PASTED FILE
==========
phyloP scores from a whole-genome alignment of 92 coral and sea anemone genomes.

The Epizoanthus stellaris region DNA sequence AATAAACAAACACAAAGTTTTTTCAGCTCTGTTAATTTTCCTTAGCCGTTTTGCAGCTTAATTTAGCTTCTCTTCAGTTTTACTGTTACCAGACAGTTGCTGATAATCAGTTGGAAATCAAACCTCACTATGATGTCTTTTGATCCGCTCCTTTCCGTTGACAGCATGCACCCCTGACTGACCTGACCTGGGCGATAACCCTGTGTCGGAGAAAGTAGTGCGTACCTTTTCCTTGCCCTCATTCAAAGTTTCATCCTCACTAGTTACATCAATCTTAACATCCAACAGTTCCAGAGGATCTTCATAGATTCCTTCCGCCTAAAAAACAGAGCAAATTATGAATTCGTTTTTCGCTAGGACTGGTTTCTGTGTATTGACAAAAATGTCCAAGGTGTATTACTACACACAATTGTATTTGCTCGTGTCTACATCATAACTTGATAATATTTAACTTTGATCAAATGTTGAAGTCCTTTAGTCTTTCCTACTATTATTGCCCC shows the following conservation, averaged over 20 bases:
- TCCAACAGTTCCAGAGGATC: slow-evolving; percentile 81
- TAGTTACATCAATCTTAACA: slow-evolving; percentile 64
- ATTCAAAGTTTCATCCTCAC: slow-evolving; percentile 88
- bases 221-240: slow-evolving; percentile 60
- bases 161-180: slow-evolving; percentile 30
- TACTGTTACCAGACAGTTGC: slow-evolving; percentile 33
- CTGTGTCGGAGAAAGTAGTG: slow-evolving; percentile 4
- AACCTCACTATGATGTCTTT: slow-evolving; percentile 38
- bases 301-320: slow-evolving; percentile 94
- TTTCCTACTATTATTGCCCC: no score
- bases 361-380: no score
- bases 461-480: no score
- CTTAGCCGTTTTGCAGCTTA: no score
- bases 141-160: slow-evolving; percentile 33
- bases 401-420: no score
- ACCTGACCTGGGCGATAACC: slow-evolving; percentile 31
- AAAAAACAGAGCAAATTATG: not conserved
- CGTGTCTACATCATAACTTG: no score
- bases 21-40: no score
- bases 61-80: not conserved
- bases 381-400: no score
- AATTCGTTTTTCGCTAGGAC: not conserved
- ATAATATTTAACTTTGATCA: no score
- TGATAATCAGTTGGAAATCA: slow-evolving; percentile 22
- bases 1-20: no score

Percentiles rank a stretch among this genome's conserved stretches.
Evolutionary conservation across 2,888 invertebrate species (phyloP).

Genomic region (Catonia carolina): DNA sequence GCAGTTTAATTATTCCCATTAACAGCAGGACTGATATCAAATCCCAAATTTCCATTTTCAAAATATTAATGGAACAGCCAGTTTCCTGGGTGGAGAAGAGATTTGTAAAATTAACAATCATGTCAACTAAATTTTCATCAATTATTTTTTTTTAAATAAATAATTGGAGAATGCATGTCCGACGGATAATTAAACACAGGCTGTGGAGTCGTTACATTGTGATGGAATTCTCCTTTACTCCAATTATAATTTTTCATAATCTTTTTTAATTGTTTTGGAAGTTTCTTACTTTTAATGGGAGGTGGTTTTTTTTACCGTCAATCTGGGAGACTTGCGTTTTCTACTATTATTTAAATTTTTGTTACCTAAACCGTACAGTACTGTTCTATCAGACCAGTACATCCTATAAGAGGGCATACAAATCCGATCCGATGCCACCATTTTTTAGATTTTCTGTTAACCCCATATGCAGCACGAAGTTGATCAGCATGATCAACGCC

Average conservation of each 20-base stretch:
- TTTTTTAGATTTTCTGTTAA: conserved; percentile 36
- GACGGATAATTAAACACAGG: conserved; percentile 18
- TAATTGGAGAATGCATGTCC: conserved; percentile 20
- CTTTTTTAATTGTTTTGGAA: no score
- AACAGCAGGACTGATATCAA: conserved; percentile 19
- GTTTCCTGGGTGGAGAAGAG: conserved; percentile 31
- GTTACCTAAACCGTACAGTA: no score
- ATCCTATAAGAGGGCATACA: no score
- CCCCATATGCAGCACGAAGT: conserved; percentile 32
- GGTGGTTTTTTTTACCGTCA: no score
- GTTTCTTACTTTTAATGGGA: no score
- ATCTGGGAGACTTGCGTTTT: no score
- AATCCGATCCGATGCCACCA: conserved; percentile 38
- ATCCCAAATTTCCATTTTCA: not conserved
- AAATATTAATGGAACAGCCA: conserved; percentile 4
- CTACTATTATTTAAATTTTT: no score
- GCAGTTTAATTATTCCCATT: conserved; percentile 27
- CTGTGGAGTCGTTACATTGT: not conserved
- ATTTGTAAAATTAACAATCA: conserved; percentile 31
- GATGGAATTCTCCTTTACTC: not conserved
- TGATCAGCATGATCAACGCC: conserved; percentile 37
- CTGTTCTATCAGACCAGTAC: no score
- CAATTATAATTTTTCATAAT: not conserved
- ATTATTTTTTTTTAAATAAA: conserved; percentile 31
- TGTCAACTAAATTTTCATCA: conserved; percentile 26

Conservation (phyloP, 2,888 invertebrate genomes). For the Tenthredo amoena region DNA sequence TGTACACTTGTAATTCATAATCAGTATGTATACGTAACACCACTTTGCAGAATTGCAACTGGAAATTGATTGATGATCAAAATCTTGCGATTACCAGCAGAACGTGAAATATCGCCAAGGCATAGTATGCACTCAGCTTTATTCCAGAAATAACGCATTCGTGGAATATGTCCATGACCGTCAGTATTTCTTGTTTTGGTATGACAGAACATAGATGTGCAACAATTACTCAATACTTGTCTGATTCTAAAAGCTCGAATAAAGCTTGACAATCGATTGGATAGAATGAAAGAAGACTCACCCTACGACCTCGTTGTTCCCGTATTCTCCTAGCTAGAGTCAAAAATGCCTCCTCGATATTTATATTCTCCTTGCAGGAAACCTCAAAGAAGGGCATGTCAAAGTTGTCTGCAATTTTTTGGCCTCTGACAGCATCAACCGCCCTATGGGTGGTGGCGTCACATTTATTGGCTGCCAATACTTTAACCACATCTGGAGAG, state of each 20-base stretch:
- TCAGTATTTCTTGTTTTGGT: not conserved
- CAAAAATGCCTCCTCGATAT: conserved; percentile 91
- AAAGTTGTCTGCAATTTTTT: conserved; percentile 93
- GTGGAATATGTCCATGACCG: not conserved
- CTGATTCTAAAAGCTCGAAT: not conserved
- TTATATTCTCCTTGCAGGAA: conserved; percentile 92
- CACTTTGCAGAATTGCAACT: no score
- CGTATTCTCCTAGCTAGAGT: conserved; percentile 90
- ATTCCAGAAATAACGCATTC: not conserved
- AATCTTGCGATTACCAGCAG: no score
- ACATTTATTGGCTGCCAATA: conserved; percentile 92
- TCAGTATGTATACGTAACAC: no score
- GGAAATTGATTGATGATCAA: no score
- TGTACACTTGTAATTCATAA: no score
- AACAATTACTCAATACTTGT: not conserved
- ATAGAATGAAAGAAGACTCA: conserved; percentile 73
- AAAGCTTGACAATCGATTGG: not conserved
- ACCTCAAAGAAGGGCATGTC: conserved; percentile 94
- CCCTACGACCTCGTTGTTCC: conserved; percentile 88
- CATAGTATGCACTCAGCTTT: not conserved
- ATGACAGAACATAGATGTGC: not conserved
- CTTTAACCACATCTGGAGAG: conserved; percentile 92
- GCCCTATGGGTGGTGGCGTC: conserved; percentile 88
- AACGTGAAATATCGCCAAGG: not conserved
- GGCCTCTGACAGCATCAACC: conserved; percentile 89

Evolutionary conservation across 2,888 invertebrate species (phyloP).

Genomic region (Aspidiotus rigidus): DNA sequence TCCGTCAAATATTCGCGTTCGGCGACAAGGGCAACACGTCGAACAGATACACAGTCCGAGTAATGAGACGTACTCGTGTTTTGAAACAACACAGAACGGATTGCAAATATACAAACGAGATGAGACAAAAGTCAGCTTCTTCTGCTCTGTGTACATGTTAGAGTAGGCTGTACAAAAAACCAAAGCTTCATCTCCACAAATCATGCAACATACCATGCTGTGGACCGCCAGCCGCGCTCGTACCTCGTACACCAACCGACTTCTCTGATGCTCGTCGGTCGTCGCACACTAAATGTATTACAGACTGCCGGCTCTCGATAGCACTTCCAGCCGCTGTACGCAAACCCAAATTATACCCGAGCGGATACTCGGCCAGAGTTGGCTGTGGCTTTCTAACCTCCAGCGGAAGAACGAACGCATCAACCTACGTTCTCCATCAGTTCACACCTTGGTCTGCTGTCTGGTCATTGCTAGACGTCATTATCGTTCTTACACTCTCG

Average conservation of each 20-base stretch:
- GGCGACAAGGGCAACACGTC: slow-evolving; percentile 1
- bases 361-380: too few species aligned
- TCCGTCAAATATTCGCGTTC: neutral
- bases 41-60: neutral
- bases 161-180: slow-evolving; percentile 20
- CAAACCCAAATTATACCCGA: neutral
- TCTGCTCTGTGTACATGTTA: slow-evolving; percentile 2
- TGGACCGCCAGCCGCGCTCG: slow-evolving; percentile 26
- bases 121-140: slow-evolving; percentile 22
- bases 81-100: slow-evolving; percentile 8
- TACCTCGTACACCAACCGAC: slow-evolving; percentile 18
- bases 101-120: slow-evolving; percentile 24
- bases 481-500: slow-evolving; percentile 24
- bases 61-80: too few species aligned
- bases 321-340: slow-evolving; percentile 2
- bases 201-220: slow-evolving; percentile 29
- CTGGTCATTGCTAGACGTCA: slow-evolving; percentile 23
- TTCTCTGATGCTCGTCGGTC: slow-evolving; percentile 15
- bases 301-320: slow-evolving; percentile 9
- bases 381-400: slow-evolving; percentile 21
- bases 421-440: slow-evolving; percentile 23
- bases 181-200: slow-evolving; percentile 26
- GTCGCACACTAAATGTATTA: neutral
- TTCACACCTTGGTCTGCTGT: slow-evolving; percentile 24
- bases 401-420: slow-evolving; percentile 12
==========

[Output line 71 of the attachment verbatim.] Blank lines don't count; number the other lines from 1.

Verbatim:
- TGTACACTTGTAATTCATAA: no score